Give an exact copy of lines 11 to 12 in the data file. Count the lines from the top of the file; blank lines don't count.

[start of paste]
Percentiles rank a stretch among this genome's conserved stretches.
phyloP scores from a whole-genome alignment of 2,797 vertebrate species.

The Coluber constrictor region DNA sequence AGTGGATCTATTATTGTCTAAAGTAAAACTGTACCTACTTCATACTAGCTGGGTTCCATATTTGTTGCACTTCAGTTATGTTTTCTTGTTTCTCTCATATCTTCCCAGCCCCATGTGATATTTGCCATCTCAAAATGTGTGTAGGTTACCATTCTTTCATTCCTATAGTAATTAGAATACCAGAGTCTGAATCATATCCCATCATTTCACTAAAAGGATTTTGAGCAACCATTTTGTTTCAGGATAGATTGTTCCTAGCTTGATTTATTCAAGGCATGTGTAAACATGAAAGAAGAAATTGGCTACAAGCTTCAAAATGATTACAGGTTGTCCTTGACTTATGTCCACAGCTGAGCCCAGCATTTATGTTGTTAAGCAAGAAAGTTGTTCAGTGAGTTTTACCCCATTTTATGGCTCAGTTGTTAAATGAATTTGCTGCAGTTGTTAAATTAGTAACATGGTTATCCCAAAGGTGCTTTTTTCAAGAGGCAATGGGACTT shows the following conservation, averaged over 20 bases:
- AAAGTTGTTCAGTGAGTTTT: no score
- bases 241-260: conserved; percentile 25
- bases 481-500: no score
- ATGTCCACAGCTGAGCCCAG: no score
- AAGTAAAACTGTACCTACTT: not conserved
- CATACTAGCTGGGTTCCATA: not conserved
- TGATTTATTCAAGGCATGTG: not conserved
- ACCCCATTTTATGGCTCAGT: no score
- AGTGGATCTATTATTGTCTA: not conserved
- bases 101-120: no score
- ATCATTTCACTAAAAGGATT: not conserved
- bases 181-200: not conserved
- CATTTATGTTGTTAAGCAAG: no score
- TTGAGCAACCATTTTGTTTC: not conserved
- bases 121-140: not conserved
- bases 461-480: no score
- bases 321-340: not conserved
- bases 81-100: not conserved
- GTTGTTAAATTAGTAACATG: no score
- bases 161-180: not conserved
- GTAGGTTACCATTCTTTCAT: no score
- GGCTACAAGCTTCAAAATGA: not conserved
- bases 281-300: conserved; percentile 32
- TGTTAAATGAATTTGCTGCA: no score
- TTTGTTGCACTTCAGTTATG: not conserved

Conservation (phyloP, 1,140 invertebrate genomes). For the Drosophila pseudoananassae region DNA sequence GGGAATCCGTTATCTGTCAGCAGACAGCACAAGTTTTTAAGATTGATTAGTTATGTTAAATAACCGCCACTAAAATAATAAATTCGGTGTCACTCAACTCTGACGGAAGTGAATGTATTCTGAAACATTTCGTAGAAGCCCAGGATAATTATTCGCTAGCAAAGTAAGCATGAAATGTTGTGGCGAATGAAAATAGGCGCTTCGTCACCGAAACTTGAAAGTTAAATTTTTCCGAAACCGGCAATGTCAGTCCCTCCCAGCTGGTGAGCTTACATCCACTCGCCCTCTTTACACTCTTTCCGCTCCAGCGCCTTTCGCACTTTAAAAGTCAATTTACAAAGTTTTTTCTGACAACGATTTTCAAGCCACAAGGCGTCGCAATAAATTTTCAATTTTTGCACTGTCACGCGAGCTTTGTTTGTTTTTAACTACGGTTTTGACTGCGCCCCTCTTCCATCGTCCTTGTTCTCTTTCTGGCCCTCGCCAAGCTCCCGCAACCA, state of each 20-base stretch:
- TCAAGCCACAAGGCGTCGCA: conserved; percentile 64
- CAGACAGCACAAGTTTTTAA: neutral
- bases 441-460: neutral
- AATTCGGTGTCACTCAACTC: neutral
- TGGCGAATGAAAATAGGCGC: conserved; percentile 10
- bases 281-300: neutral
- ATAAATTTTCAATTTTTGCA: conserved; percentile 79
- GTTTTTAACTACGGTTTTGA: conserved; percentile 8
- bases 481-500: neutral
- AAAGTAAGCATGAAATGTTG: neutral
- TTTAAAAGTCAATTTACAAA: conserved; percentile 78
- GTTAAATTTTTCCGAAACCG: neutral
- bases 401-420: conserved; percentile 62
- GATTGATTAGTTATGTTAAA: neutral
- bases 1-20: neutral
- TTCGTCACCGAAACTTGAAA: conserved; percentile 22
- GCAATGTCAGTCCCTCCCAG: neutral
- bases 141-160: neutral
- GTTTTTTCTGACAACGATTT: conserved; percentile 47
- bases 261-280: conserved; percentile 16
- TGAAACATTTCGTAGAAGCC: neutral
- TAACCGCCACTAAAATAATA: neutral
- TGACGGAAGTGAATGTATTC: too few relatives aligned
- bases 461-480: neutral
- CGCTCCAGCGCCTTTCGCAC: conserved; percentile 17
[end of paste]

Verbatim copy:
- ACCCCATTTTATGGCTCAGT: no score
- AGTGGATCTATTATTGTCTA: not conserved